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Helmet law on road to repeal in Missouri

By Robert Sandler
Kansas City Star

JEFFERSON CITY, Mo. – Shortly after scores of motorcycle riders rallied at the state capitol, the Missouri House gave first-round approval this week to a bill repealing the state’s mandatory motorcycle helmet law for riders 21 and older.

"I look at this as a matter of personal freedom," said sponsoring Rep. Larry Crawford, R-California. "This is an issue that has well outlived its life."

The House tentatively approved the measure on a voice vote, but another vote is needed to send it to the Senate. A similar bill was vetoed in 1999 by then-Gov. Mel Carnahan, and other helmet proposals failed both before and after that.

Crawford said the federal government originally required states to pass motorcycle-helmet laws in 1967. But Congress repealed that requirement in 1976, and most states no longer require bikers to wear helmets, Crawford said.

Among neighboring states, Crawford said, only Nebraska still has a helmet law.

Earlier Monday, motorcyclists parked their vehicles on the Capitol sidewalks and congregated on the lawn for an annual rally. Many of them support abolishing the helmet law.

But legislative opponents claim the result would be more serious injuries, with the state often paying the medical bills.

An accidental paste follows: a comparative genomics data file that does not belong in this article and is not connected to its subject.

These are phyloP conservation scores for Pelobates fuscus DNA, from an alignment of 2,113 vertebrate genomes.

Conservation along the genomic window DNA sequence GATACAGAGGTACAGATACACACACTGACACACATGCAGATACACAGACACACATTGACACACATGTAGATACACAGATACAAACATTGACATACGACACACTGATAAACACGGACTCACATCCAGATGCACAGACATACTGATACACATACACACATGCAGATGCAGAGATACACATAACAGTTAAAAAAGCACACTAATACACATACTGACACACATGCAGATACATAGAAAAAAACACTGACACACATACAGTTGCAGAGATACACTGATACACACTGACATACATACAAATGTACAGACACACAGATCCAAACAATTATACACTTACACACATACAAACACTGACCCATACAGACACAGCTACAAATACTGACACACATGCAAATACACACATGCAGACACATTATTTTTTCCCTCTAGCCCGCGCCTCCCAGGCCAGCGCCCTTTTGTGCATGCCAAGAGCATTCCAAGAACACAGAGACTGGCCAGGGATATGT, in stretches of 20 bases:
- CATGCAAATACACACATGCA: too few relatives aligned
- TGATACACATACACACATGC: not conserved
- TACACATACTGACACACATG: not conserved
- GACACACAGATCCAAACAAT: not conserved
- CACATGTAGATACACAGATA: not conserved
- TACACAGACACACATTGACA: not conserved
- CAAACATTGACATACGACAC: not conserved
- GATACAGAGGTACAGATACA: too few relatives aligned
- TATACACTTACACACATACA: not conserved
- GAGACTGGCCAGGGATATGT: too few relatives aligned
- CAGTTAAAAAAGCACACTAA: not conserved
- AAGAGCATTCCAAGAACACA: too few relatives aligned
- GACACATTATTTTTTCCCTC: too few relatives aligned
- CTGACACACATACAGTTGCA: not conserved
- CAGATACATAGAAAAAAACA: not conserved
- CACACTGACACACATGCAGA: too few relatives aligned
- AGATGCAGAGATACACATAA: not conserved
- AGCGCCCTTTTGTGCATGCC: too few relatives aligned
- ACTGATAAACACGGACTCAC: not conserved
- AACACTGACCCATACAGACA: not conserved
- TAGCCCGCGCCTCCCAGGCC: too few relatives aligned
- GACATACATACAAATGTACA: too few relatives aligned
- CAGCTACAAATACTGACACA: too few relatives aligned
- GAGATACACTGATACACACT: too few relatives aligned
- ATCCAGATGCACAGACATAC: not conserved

"I believe in personal choice," said Rep. Vicky Riback Wilson, D-Columbia. "The question here is not a matter of personal choice. It is a matter of using public roadways and state resources in order to take care of the problems that result."

But Crawford said there was little difference between mandating helmets for people riding on motorcycles rather than in cars.

"Where do we stop on cars? We could save lives on (requiring) helmets in cars," Crawford said.

Two House Republicans who are also physicians took to the floor to plead for keeping the helmet law. They said personal freedom is important but predicted that injuries would increase and the state would pay more for accident victims' recovery.

"Every freedom has a responsibility side," said Republican Rep. Rob Schaaf, a family physician in St. Joseph. "You're increasing the risk that you're going to hurt the rest of us by forcing us to pay dollars for your health care."

Republican Rep. Roy Holand, an orthopedic surgeon from Springfield, also spoke against the bill.

"I think it's a public safety issue," Holand said.

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